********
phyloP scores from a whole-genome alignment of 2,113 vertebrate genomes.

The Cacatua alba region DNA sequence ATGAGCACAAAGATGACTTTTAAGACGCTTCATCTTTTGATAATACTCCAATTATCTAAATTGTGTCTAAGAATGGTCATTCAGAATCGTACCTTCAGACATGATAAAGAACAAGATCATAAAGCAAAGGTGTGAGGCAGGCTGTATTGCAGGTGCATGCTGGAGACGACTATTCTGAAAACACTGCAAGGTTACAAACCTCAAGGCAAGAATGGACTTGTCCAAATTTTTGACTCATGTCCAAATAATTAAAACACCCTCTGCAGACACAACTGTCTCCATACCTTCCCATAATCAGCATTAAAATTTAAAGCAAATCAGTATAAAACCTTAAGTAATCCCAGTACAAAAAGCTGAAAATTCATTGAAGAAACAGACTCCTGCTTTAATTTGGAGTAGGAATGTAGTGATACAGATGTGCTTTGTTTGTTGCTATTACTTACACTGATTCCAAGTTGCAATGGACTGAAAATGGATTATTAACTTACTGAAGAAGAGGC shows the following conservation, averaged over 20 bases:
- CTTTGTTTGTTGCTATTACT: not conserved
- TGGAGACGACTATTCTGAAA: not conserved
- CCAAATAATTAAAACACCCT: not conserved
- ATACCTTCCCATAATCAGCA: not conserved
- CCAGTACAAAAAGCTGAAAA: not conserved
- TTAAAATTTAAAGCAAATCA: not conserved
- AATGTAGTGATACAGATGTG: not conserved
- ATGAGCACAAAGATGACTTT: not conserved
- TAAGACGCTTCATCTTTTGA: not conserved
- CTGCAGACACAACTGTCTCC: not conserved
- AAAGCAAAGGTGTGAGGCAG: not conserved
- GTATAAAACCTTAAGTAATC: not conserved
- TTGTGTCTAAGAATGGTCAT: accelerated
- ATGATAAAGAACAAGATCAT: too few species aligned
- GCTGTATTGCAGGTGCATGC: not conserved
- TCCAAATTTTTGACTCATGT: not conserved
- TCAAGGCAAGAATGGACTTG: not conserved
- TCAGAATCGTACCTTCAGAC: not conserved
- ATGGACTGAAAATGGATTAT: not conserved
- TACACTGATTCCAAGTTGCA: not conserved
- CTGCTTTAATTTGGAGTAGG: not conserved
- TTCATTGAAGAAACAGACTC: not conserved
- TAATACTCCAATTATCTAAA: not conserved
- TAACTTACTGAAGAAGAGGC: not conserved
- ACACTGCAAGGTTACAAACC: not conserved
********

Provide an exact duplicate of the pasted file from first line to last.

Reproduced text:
phyloP scores from a whole-genome alignment of 2,113 vertebrate genomes.

The Cacatua alba region DNA sequence ATGAGCACAAAGATGACTTTTAAGACGCTTCATCTTTTGATAATACTCCAATTATCTAAATTGTGTCTAAGAATGGTCATTCAGAATCGTACCTTCAGACATGATAAAGAACAAGATCATAAAGCAAAGGTGTGAGGCAGGCTGTATTGCAGGTGCATGCTGGAGACGACTATTCTGAAAACACTGCAAGGTTACAAACCTCAAGGCAAGAATGGACTTGTCCAAATTTTTGACTCATGTCCAAATAATTAAAACACCCTCTGCAGACACAACTGTCTCCATACCTTCCCATAATCAGCATTAAAATTTAAAGCAAATCAGTATAAAACCTTAAGTAATCCCAGTACAAAAAGCTGAAAATTCATTGAAGAAACAGACTCCTGCTTTAATTTGGAGTAGGAATGTAGTGATACAGATGTGCTTTGTTTGTTGCTATTACTTACACTGATTCCAAGTTGCAATGGACTGAAAATGGATTATTAACTTACTGAAGAAGAGGC shows the following conservation, averaged over 20 bases:
- CTTTGTTTGTTGCTATTACT: not conserved
- TGGAGACGACTATTCTGAAA: not conserved
- CCAAATAATTAAAACACCCT: not conserved
- ATACCTTCCCATAATCAGCA: not conserved
- CCAGTACAAAAAGCTGAAAA: not conserved
- TTAAAATTTAAAGCAAATCA: not conserved
- AATGTAGTGATACAGATGTG: not conserved
- ATGAGCACAAAGATGACTTT: not conserved
- TAAGACGCTTCATCTTTTGA: not conserved
- CTGCAGACACAACTGTCTCC: not conserved
- AAAGCAAAGGTGTGAGGCAG: not conserved
- GTATAAAACCTTAAGTAATC: not conserved
- TTGTGTCTAAGAATGGTCAT: accelerated
- ATGATAAAGAACAAGATCAT: too few species aligned
- GCTGTATTGCAGGTGCATGC: not conserved
- TCCAAATTTTTGACTCATGT: not conserved
- TCAAGGCAAGAATGGACTTG: not conserved
- TCAGAATCGTACCTTCAGAC: not conserved
- ATGGACTGAAAATGGATTAT: not conserved
- TACACTGATTCCAAGTTGCA: not conserved
- CTGCTTTAATTTGGAGTAGG: not conserved
- TTCATTGAAGAAACAGACTC: not conserved
- TAATACTCCAATTATCTAAA: not conserved
- TAACTTACTGAAGAAGAGGC: not conserved
- ACACTGCAAGGTTACAAACC: not conserved